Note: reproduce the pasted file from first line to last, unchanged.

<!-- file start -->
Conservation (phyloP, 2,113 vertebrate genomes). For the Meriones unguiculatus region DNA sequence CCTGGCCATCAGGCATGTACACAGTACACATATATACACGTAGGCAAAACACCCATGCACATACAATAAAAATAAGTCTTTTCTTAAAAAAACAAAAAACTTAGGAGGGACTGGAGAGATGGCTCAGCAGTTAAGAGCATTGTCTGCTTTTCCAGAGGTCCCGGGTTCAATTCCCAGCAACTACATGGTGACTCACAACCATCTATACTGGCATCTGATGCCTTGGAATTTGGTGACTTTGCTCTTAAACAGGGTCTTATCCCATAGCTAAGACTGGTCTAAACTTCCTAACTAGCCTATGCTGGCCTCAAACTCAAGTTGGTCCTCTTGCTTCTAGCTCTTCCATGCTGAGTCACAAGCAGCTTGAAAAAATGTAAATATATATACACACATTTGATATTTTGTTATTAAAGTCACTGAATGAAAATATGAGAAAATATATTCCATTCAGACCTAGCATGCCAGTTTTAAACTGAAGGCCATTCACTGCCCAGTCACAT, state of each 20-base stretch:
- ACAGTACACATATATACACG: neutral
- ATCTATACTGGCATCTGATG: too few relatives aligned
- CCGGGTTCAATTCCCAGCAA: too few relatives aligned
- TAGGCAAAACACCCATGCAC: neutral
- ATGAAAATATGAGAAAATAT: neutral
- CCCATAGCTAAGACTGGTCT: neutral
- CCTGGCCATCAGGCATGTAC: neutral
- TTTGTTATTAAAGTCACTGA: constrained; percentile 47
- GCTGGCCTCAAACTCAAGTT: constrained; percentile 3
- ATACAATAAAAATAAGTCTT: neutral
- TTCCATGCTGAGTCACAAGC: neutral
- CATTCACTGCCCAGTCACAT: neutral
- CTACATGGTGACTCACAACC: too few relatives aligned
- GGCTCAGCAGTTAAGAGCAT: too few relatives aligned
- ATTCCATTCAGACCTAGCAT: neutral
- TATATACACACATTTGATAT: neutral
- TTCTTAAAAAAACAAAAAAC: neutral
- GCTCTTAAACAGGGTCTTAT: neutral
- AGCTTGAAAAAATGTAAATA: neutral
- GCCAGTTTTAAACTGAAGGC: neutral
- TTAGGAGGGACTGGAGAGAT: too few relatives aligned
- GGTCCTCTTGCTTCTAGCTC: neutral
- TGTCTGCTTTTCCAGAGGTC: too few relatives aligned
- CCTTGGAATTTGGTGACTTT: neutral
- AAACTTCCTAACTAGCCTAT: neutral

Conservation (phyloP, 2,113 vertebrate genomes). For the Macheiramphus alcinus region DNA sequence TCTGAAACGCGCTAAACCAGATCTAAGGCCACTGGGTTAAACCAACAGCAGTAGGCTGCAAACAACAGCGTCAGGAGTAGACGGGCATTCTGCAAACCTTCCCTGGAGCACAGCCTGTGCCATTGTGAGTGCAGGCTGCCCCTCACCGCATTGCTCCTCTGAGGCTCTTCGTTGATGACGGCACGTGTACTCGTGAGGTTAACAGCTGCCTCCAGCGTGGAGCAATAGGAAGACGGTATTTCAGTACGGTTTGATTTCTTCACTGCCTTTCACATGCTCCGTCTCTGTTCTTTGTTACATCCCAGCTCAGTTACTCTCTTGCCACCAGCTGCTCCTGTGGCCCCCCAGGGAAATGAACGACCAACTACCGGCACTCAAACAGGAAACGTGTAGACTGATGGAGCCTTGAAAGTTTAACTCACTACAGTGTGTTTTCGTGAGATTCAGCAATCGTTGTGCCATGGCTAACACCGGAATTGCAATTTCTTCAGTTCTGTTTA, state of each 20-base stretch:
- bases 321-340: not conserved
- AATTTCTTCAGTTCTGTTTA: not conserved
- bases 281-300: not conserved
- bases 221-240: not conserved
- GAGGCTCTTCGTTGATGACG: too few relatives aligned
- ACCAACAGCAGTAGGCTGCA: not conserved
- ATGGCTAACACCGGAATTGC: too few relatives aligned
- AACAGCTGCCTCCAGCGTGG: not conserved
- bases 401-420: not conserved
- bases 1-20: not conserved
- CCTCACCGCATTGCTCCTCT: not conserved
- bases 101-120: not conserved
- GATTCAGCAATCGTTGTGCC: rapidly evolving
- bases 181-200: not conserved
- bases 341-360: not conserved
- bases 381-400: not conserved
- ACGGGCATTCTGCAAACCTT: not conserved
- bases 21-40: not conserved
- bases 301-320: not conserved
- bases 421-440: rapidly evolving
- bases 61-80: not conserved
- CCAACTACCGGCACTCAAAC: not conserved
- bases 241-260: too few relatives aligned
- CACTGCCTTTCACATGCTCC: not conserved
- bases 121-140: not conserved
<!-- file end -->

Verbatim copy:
Conservation (phyloP, 2,113 vertebrate genomes). For the Meriones unguiculatus region DNA sequence CCTGGCCATCAGGCATGTACACAGTACACATATATACACGTAGGCAAAACACCCATGCACATACAATAAAAATAAGTCTTTTCTTAAAAAAACAAAAAACTTAGGAGGGACTGGAGAGATGGCTCAGCAGTTAAGAGCATTGTCTGCTTTTCCAGAGGTCCCGGGTTCAATTCCCAGCAACTACATGGTGACTCACAACCATCTATACTGGCATCTGATGCCTTGGAATTTGGTGACTTTGCTCTTAAACAGGGTCTTATCCCATAGCTAAGACTGGTCTAAACTTCCTAACTAGCCTATGCTGGCCTCAAACTCAAGTTGGTCCTCTTGCTTCTAGCTCTTCCATGCTGAGTCACAAGCAGCTTGAAAAAATGTAAATATATATACACACATTTGATATTTTGTTATTAAAGTCACTGAATGAAAATATGAGAAAATATATTCCATTCAGACCTAGCATGCCAGTTTTAAACTGAAGGCCATTCACTGCCCAGTCACAT, state of each 20-base stretch:
- ACAGTACACATATATACACG: neutral
- ATCTATACTGGCATCTGATG: too few relatives aligned
- CCGGGTTCAATTCCCAGCAA: too few relatives aligned
- TAGGCAAAACACCCATGCAC: neutral
- ATGAAAATATGAGAAAATAT: neutral
- CCCATAGCTAAGACTGGTCT: neutral
- CCTGGCCATCAGGCATGTAC: neutral
- TTTGTTATTAAAGTCACTGA: constrained; percentile 47
- GCTGGCCTCAAACTCAAGTT: constrained; percentile 3
- ATACAATAAAAATAAGTCTT: neutral
- TTCCATGCTGAGTCACAAGC: neutral
- CATTCACTGCCCAGTCACAT: neutral
- CTACATGGTGACTCACAACC: too few relatives aligned
- GGCTCAGCAGTTAAGAGCAT: too few relatives aligned
- ATTCCATTCAGACCTAGCAT: neutral
- TATATACACACATTTGATAT: neutral
- TTCTTAAAAAAACAAAAAAC: neutral
- GCTCTTAAACAGGGTCTTAT: neutral
- AGCTTGAAAAAATGTAAATA: neutral
- GCCAGTTTTAAACTGAAGGC: neutral
- TTAGGAGGGACTGGAGAGAT: too few relatives aligned
- GGTCCTCTTGCTTCTAGCTC: neutral
- TGTCTGCTTTTCCAGAGGTC: too few relatives aligned
- CCTTGGAATTTGGTGACTTT: neutral
- AAACTTCCTAACTAGCCTAT: neutral

Conservation (phyloP, 2,113 vertebrate genomes). For the Macheiramphus alcinus region DNA sequence TCTGAAACGCGCTAAACCAGATCTAAGGCCACTGGGTTAAACCAACAGCAGTAGGCTGCAAACAACAGCGTCAGGAGTAGACGGGCATTCTGCAAACCTTCCCTGGAGCACAGCCTGTGCCATTGTGAGTGCAGGCTGCCCCTCACCGCATTGCTCCTCTGAGGCTCTTCGTTGATGACGGCACGTGTACTCGTGAGGTTAACAGCTGCCTCCAGCGTGGAGCAATAGGAAGACGGTATTTCAGTACGGTTTGATTTCTTCACTGCCTTTCACATGCTCCGTCTCTGTTCTTTGTTACATCCCAGCTCAGTTACTCTCTTGCCACCAGCTGCTCCTGTGGCCCCCCAGGGAAATGAACGACCAACTACCGGCACTCAAACAGGAAACGTGTAGACTGATGGAGCCTTGAAAGTTTAACTCACTACAGTGTGTTTTCGTGAGATTCAGCAATCGTTGTGCCATGGCTAACACCGGAATTGCAATTTCTTCAGTTCTGTTTA, state of each 20-base stretch:
- bases 321-340: not conserved
- AATTTCTTCAGTTCTGTTTA: not conserved
- bases 281-300: not conserved
- bases 221-240: not conserved
- GAGGCTCTTCGTTGATGACG: too few relatives aligned
- ACCAACAGCAGTAGGCTGCA: not conserved
- ATGGCTAACACCGGAATTGC: too few relatives aligned
- AACAGCTGCCTCCAGCGTGG: not conserved
- bases 401-420: not conserved
- bases 1-20: not conserved
- CCTCACCGCATTGCTCCTCT: not conserved
- bases 101-120: not conserved
- GATTCAGCAATCGTTGTGCC: rapidly evolving
- bases 181-200: not conserved
- bases 341-360: not conserved
- bases 381-400: not conserved
- ACGGGCATTCTGCAAACCTT: not conserved
- bases 21-40: not conserved
- bases 301-320: not conserved
- bases 421-440: rapidly evolving
- bases 61-80: not conserved
- CCAACTACCGGCACTCAAAC: not conserved
- bases 241-260: too few relatives aligned
- CACTGCCTTTCACATGCTCC: not conserved
- bases 121-140: not conserved